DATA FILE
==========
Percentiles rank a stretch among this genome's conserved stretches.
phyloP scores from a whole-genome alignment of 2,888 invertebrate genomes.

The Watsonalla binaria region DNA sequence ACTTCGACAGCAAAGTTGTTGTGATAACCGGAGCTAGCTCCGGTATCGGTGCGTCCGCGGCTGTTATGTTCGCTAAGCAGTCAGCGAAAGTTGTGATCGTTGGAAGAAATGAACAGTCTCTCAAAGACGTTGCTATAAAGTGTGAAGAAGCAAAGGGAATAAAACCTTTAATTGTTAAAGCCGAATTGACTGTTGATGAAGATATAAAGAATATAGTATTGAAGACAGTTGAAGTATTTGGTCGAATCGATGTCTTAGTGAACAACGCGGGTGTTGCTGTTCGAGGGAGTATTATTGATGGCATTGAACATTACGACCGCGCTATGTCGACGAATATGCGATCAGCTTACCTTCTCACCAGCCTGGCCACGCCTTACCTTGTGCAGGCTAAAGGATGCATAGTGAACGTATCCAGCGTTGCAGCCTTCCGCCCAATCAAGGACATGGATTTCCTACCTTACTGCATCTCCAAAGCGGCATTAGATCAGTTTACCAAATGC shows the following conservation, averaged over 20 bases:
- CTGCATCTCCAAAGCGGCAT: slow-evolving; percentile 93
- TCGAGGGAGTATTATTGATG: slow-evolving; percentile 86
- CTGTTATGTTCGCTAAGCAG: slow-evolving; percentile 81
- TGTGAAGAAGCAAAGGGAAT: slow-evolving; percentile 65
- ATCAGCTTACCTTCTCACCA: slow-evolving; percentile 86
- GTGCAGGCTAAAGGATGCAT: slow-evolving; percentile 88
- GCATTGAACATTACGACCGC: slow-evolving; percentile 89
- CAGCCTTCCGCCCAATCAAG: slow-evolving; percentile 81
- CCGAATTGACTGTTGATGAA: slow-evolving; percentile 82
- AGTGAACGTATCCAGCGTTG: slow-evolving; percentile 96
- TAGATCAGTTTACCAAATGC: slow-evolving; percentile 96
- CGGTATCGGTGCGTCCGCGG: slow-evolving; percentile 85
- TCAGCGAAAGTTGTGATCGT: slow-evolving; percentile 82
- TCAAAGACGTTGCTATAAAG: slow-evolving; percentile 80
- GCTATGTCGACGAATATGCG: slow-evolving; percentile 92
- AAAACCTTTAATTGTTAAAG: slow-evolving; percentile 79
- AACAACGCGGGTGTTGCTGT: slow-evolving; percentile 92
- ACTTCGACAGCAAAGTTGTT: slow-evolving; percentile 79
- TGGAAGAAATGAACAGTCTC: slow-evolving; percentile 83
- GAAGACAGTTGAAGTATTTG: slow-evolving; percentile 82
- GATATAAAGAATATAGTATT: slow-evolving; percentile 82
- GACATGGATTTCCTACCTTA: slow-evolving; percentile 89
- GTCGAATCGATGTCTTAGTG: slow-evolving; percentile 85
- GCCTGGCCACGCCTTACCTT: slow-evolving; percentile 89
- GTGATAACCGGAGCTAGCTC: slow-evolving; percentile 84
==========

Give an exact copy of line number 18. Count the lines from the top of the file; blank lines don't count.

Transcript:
- GCTATGTCGACGAATATGCG: slow-evolving; percentile 92